Can anyone argue that seeing the whole picture is critical in knowing what you're up against?
When it comes to your health, every year it is recommended having x-rays so the dentist and hygienist can look for any cavities and gum disease.
While the yearly 2-D x-rays are very helpful, they miss a lot of other problems that may be "lurking" below the surface.
As new research continues to link bacteria, viruses, and fungi from the mouth to diseases in the rest of the body, it would be very wise to have a 3-D x-ray done. These pathogens reside in the bone where a tooth has been extracted, at the end of an abcessed tooth, at the end of a dead or root canaled tooth, and in the sinuses. A three dimensional look of the head and neck and provides valuable information that can't be seen any other way.
What is a 3-D x-ray? The 3-D x-ray, or Dental cone beam computed tomography (CT), is a special type of x-ray equipment used to produce three dimensional (3-D) images of your teeth, nerve pathways, and bone in a single scan.
So what is the 3-D x-ray doing? It is taking pictures in one millimeter slices of hard tissue of the head and neck. The computer software then uses the data to create a three dimensional view that can be explored very closely.
What are the images of 3-D x-rays used for? They can be used to look for pockets of infection around teeth, bone, and in the sinuses, look for fractures in teeth and bone, observe if there's plaque in the carotid arteries, pinpoint problems in the jaw joint (tmj), investigate the airways of the nose and throat for blockages, and then they are also invaluable in the planning and placing of dental implants.
It's pretty sobering to see the difference between 2-D x-rays and 3-D x-rays.
Here is a 2-D x-ray taken that shows a dark spot right at the end of the middle tooth, which typically is a pocket of infection or an abcess:
Here is the same area of the mouth viewed with the help of a 3-D xray:
The dark spot at the end of the root can now be seen as being very large and possibly involves three teeth instead of just one.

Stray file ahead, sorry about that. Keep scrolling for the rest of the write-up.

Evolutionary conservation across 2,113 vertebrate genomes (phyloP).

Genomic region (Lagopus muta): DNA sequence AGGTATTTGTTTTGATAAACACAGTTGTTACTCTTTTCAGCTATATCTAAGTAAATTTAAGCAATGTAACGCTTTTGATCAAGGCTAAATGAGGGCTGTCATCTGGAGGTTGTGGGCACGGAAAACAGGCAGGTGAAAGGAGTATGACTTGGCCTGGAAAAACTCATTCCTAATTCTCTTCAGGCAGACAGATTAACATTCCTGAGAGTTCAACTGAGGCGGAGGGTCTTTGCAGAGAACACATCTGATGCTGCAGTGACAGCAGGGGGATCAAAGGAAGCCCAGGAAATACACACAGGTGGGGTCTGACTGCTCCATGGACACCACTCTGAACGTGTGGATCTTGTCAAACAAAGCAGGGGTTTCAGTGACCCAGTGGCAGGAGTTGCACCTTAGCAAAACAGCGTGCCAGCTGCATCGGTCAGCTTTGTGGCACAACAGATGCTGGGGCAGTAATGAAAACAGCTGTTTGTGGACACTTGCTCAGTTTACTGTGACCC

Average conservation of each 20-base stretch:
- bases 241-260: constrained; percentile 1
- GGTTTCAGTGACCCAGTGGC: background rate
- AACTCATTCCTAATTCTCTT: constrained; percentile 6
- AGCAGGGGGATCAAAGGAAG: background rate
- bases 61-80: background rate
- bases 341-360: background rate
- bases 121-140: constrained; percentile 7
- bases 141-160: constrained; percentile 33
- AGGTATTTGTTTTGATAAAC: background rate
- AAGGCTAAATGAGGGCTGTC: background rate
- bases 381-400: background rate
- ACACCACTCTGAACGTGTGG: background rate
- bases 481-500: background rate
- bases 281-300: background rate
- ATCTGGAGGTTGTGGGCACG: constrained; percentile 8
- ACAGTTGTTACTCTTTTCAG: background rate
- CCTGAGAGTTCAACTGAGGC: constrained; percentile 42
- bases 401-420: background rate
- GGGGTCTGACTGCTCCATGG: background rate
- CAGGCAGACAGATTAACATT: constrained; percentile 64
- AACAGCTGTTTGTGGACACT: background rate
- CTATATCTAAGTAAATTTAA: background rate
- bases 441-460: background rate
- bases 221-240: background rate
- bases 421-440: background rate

I know for myself that 3-D x-rays are better for detecting disease and infections in the teeth and bones, I see this every day in the dental office. The 2-D x-rays are great for seeing bone levels and cavities between teeth. Research shows this to be true.
Is the 3-D x-ray safe? Will it expose me to a lot of radiation?
A typical CT scan that a medical doctor will use is looking at tissue and bone and is more penetrating than a dental cone beam or 3-D CT scan, therefore exposing you to more radiation, up to ten times more. The dental 3-D x-ray is not as penetrating, it only penetrates hard tissues and bone--you don't see tissue. Here is information on CT x-ray exposure.
Of course, you will need to decide for yourself if it is wise to have a 3-D x-ray taken. Generally in my office we recommend anyone over thirty years, especially those who have had any extracted teeth (like wisdom teeth), anyone who has had any root canals done or has been told they need a root canal or have a "dead" tooth, anyone considering investing in a new crown on a tooth, and anyone who is taking or will be taking any bone altering medications (bisphosphonates especially).
The 3-D x-ray is still considered elective and is not covered by most dental benefit programs, it will cost anywhere from $200-$500, but that is still much less than medical CT's or MRI's.
Hopefully you can see the value of getting a 3-D x-ray so that you can have the peace of mind that all is well in the unexplored reaches of your mouth!